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After his interaction with them, Norat tells me, “This was my offline community radio. As I raise awareness among people about the Right to Information (RTI) through the radio, people from the village and nearby often come to me for more details about filing an RTI or for detailed information about some government scheme or another. The good thing about a community radio is that it not only supports people online but also offline.”
Norat and Aarti frequently organise offline awareness sessions for villagers as well.
Most recently, on January 12, 2016, a special event was organised in which several activists were invited to talk about pension, ration and NREGA. The event was part of an upcoming 30-episode broadcast series called Ab Ki Baar Mera Adhikaar.’
Returning to our conversation about using the Internet for content generation, Norat says, “I don’t know much about Facebook, except how to accept friends and like what people say. In fact, I hardly post anything on Facebook. Instead, I like to read what others write.”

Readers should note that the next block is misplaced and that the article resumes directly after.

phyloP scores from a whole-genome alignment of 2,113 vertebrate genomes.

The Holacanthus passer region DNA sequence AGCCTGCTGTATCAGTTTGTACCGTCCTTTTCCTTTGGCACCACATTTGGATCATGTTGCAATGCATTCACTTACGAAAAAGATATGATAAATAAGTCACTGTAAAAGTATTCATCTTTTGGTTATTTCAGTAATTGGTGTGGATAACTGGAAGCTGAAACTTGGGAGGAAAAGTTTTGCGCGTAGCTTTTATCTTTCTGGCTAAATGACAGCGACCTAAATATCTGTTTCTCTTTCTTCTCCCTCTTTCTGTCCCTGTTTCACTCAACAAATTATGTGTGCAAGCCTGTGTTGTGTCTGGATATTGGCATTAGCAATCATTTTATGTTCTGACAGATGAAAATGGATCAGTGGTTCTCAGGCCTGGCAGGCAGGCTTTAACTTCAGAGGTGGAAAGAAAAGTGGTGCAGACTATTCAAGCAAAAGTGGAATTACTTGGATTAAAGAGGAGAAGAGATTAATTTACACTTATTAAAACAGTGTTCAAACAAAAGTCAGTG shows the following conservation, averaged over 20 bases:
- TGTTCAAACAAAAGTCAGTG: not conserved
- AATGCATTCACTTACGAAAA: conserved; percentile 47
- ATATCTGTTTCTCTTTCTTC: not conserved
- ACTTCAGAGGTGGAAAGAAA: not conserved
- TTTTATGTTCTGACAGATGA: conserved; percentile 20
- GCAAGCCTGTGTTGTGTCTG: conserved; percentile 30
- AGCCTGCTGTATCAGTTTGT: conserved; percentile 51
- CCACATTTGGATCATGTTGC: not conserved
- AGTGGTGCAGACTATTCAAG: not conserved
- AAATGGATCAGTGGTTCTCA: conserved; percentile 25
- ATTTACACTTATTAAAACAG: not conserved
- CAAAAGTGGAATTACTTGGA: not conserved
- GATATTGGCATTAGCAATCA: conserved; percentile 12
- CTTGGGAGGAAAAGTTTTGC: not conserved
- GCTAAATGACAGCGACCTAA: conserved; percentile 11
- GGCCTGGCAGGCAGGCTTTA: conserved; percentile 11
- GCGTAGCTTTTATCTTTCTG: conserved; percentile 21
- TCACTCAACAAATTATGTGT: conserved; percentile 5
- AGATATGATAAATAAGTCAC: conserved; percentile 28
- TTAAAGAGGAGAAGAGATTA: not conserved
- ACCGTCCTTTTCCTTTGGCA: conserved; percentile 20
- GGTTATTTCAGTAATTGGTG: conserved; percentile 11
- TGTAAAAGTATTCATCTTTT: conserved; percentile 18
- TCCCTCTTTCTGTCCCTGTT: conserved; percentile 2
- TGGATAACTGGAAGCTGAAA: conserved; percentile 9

Facebook is a platform where harbingers of community radio have formed a community of their own. There are dedicated pages for various community radio stations that share content they have broadcast. If their content is applicable or useful for another region, it is picked up by the respective community radio stations. There is also a document on Google Drive where everyone can share open content. In this way, community radio stations get to share content with each other, which would otherwise not have been possible, and also create a larger sense of community. The community radio content that was otherwise available for a population within the 15 km radius becomes available and useful for people across the country through the Internet.